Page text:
Steve Bannon surrenders to face criminal contempt of Congress charges
Washington — Former President Donald Trump's one-time top adviser Steve Bannon turned himself in on Monday on criminal contempt charges after he refused to show up for a deposition ordered by the House January 6 committee.
Bannon was indicted last Friday by a federal grand jury on two counts of contempt of Congress. He arrived at the FBI's Washington Field Office and was taken into federal custody Monday morning.
He made his initial appearance in U.S. District Court later in the afternoon, and was released on his own recognizance. The conditions of Bannon's release require him to notify the court if he travels domestically outside the Washington, D.C., area. He is not allowed to travel outside the U.S. without court approval, and he has surrendered his passport. He is due to appear in court next on Thursday.
Bannon is represented by David Schoen, an Alabama-based attorney who was a member of Mr. Trump's legal team in his second impeachment trial earlier this year. The former president was impeached by the House on a single charge of incitement of insurrection for his role in the January 6 assault on the Capitol and acquitted by the Senate.
Speaking to reporters outside the courthouse, Bannon vowed to fight the charges. "What we're doing is taking on this illegitimate Biden regime," Bannon told reporters. He urged supporters not to "ever let this noise up here take you off message."
The former White House chief strategist is charged with one count of contempt for his refusal to appear for a deposition, and another count stemming from his refusal to produce documents to the House Select Committee to Investigate the January 6 Attack on the United States Capitol. If convicted, he would face between 30 days and a year in prison on each charge, as well as fines of up to $100,000.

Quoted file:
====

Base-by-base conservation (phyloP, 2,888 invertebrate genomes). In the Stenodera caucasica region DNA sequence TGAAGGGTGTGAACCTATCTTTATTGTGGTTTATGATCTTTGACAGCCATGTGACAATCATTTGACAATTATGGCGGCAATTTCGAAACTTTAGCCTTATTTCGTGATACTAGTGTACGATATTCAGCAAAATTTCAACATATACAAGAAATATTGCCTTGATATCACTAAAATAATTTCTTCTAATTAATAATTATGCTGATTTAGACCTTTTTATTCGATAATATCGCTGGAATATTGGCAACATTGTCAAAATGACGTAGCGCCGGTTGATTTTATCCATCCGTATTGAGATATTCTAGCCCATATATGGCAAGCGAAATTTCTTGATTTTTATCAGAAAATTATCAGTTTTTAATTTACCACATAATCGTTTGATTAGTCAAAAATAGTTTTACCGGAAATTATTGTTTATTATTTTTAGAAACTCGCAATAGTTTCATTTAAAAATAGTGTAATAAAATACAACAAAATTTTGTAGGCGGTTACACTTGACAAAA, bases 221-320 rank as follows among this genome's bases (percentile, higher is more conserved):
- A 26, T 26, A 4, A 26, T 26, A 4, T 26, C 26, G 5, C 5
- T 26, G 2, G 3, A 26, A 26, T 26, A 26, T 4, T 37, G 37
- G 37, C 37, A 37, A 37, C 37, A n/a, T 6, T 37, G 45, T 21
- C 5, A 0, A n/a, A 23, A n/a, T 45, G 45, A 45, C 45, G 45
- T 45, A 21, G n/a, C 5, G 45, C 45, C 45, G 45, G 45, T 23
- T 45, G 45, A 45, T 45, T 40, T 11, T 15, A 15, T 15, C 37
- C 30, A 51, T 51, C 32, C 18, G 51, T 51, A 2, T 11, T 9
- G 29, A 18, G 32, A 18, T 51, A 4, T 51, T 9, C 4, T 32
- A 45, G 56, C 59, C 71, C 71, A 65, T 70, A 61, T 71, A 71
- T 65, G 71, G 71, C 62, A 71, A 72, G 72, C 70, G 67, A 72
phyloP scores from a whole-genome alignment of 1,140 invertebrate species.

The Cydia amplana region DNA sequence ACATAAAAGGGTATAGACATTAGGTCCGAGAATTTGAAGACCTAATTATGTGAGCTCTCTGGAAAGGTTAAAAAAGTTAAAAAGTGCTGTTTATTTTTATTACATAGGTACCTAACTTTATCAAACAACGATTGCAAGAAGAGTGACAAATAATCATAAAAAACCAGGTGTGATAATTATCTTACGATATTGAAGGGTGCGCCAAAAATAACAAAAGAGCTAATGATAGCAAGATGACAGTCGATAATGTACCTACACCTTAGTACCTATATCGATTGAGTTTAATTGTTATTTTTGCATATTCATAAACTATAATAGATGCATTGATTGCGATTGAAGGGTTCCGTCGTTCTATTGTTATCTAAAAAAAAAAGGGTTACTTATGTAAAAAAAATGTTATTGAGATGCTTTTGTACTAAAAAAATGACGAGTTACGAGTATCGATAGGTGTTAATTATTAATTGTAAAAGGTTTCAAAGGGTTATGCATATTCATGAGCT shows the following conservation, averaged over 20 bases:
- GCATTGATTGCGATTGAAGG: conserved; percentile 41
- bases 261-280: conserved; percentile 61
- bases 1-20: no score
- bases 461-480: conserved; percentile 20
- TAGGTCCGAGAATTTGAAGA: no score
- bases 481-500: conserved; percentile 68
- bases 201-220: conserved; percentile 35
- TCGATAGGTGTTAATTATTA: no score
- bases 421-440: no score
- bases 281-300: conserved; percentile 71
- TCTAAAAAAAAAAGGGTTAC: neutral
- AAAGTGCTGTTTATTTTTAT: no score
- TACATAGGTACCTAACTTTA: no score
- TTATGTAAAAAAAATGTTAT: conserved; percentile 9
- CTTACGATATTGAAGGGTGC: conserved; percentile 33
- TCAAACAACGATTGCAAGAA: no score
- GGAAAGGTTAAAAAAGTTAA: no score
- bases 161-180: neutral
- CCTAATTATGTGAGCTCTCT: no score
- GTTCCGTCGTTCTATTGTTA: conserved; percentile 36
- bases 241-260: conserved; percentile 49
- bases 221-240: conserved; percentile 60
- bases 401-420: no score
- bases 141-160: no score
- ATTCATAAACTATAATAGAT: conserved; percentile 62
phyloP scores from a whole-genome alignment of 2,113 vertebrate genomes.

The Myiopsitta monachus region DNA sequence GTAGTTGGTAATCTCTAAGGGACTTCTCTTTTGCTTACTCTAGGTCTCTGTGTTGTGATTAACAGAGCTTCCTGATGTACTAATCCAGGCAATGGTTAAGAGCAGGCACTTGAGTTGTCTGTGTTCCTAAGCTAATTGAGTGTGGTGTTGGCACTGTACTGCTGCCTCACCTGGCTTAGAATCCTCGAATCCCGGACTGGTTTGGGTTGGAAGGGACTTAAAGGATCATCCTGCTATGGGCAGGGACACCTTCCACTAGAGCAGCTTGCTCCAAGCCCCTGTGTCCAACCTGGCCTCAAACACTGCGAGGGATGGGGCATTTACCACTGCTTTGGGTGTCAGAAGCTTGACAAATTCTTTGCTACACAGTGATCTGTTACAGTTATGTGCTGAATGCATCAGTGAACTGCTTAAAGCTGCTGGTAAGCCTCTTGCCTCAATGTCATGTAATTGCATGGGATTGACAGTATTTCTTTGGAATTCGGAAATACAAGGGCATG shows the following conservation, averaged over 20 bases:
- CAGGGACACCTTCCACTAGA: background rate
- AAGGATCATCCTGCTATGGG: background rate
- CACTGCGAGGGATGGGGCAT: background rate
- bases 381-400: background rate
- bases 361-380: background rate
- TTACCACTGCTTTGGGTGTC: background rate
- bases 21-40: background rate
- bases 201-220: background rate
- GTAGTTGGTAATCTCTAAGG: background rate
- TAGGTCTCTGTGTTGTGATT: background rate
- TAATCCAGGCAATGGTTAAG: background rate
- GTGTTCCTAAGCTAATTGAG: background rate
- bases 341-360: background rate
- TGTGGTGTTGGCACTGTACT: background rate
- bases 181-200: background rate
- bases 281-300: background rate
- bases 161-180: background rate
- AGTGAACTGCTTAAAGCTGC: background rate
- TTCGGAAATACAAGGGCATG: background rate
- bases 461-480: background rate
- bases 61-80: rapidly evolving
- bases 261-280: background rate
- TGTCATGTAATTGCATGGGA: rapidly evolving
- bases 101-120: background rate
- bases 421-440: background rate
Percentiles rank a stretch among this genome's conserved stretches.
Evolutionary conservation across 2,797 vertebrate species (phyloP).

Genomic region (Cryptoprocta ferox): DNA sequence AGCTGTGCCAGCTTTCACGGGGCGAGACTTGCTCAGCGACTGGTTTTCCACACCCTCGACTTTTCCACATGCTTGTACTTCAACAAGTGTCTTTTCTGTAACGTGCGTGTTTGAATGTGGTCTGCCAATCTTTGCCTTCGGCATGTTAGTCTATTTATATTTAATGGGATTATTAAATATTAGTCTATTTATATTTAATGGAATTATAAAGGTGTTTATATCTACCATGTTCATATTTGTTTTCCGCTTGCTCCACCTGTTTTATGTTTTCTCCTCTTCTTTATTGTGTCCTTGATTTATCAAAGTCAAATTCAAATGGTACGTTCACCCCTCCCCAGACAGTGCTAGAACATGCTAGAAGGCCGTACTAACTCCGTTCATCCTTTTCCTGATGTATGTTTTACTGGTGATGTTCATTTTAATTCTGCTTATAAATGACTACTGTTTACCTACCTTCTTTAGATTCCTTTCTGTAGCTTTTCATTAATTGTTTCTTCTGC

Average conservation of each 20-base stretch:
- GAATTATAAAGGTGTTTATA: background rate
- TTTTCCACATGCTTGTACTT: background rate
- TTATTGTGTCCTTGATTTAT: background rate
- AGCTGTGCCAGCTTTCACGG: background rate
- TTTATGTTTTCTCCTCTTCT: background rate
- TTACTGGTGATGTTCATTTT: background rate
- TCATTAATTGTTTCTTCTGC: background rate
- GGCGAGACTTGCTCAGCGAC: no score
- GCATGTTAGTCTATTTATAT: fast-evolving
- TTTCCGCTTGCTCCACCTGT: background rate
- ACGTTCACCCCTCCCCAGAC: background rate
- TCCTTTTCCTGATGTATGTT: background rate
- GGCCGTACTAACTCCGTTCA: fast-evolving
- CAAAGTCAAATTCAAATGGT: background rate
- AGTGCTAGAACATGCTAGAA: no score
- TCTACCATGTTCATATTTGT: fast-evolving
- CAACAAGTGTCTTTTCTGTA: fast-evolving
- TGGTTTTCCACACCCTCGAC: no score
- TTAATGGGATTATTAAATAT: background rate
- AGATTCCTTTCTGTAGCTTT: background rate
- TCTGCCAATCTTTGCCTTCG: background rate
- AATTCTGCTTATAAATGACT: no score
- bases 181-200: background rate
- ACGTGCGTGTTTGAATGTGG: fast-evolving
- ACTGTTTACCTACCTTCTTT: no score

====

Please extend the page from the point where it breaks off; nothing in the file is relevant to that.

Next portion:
Bannon, who was a private citizen on January 6 and during the run-up to the attack on the Capitol, has said Mr. Trump directed him "not to produce documents or give testimony that might reveal information" that the former president's lawyers are trying "to legally protect," according to a letter sent to the committee from Bannon's attorney and obtained by CBS News.
The indictment alleged that Bannon has "not communicated with the Select Committee in any way since accepting service of the subpoena on September 24, 2021."
President Biden has rejected Mr. Trump's claims of executive privilege over documents related to the January 6 attack. Mr. Trump has sued to keep the documents private, and an appeals court last week temporarily blocked the release of Mr. Trump's White House records from the National Archives to the House committee.
"The National Archives and Records Administration and the Archivist be enjoined from releasing the records requested by the House Select Committee over which appellant asserts executive privilege, pending further order of this court," the court order read.
The court noted this is simply to allow time for legal arguments on a longer injunction to be made and the ruling "should not be construed in any way as a ruling on the merits," meaning they are not ruling on the validity of Mr. Trump's claims. Oral arguments will be held in front of a three-judge panel later in November.
Bannon is the first person to be charged for refusing to appear before the House committee, which has subpoenaed other top Trump aides, including former senior adviser Stephen Miller and former press secretary Kayleigh McEnany.
Congressman Adam Schiff, who is a member of the House committee, said Sunday on "Meet the Press" that they will "move quickly" to refer contempt charges for former White House chief of staff Mark Meadows for refusing to turn documents over. Committee Chairman Bennie Thompson on Thursday released a letter to Meadows that accused him of resisting the panel's demands for documents and testimony and rejecting any grounds for non-compliance.
The House January 6 select committee was created by Speaker Nancy Pelosi earlier this year to investigate the attack, when thousands of Trump supporters descended on the Capitol as Congress counted the electoral votes, a largely ceremonial final step affirming Mr. Biden's victory. Lawmakers were sent fleeing amid the riot, which led to the deaths of five people and the arrests of hundreds more. Mr. Trump, who encouraged his supporters to "walk over" to the Capitol during the Stop the Steal rally, was impeached by the House one week later for inciting the riot, but was later acquitted by the Senate.
The full House of Representatives voted in October to hold Bannon in contempt after he refused to appear for a deposition and they referred the matter to the Justice Department.
Robert Legare, Catherine Herridge, Jake Rosen and Zak Hudak contributed to this report.
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